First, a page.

When Hurricane Richard swept thru Belize last October, it decimated hundreds of acres of citrus orchards in the south, leaving dozens of growers in near financial ruin. It was a major setback for the industry that was already hurting from low prices. But that same storm that brought so much ruin and destruction, also did something remarkable.

The shock from the storm stimulated an early bloom in this year's crop, and growers are reaping the benefits of that now in the form of thousands of boxes of early oranges. That's good news, right? Especially when you couple that with the fact that this year, World Market prices for oranges and grapefruits are at their highest! Anxious to take advantage of that fact, growers have been anticipating the opening of the CPBL processing plant which is scheduled for next Wednesday, November 2nd.

But the CEO of the plant, Dr. Henry Canton, no stranger to controversy in the industry, says not so fast! He is not ready to accept any deliveries of early oranges because according to him, the sample tests that have been done so far on the early oranges, show they do not meet the minimum quality standards of the industry. That decision by Canton is facing stiff challenges, and this time it's coming from an unusual alliance that's made up of the industry's two feuding associations, the Citrus Growers' Association and Belize Citrus Mutual, of which William Bowman is a member and also one of the industry's largest growers. He says Canton's statement flies in the face of a number of sample tests that prove otherwise. Bowman claims his farms alone have more than 40 Thousand boxes of oranges that are ready for delivery to the plant, and, already 3 Thousand boxes have gone bad, with that figure expected to rise in the coming weeks if the decision by Canton holds.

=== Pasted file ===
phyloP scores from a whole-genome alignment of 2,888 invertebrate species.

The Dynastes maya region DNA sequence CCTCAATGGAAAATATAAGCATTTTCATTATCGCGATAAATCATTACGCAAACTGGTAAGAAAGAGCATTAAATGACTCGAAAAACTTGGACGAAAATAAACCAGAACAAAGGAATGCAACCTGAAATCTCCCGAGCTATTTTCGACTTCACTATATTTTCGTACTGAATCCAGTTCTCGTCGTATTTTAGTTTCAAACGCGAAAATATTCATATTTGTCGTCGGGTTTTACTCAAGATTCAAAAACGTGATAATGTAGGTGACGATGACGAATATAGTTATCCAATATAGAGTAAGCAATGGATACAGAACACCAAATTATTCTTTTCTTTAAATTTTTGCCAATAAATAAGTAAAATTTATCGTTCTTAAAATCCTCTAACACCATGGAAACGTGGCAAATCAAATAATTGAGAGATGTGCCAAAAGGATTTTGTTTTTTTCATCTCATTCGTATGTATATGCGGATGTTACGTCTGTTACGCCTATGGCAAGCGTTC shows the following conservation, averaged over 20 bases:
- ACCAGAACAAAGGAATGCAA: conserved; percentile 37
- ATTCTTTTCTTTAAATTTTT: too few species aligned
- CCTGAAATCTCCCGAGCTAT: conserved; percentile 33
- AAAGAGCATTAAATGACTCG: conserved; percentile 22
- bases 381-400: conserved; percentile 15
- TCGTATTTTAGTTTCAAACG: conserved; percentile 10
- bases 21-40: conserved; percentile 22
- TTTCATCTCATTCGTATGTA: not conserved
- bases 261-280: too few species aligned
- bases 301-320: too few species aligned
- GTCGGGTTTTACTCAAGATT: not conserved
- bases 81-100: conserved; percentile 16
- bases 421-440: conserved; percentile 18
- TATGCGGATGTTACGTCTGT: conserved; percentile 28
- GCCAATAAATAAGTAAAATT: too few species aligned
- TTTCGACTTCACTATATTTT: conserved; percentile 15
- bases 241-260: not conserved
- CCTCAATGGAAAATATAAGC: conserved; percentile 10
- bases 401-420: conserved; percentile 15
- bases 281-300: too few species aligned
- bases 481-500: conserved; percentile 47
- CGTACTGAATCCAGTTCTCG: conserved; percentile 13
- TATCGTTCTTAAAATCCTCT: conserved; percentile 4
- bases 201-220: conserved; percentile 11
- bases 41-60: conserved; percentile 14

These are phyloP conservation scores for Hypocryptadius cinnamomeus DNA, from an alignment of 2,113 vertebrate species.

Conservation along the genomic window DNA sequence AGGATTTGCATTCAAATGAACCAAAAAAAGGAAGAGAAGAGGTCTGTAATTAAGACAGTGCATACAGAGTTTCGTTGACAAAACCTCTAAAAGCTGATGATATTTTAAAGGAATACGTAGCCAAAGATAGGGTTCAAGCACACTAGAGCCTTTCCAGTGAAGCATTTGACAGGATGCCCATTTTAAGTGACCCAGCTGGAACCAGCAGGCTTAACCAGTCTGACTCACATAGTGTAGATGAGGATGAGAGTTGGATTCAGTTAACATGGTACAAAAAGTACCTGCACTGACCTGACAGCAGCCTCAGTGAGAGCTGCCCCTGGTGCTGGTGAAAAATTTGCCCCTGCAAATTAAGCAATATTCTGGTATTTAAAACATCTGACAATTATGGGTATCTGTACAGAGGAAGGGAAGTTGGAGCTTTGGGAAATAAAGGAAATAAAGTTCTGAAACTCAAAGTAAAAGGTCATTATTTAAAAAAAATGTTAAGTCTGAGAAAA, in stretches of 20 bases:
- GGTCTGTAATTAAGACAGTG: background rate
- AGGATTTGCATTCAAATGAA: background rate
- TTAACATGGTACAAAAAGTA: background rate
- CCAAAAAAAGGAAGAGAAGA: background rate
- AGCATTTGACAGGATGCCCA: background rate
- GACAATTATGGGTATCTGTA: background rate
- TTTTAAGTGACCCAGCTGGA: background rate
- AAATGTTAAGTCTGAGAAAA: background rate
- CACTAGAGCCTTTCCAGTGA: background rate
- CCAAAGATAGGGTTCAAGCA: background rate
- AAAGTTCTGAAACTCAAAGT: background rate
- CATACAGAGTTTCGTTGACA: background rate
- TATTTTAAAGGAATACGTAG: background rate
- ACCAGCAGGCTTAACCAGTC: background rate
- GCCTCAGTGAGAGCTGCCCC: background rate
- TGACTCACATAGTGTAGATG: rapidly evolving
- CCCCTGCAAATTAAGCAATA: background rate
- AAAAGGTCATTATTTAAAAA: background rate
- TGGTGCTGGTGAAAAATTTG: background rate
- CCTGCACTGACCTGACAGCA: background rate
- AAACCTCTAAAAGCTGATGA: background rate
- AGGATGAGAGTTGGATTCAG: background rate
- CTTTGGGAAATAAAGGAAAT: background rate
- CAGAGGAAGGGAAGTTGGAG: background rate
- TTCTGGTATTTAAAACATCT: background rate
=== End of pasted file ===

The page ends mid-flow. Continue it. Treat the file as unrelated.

CEO of the Citrus Growers Association, Henry Anderson says Canton is failing once again in his responsibilities to the growers and the industry. Anderson says, with early oranges falling off the trees, it is foolish that Canton, in the interest of the growers, would not want to take advantage of such a ripe and abundant harvest. But Canton maintains that while the growers are willing to sacrifice quality for this year's attractive market prices, he is not!

A meeting planned for yesterday between the CGA and CPBL has been re-scheduled for tomorrow. According to Dr. Canton the industry is hoping to export anywhere from 5 to 6 million boxes of oranges and one million boxes of grapefruit this year. That is assuming, all ends well with the feuding factions!

Channel 7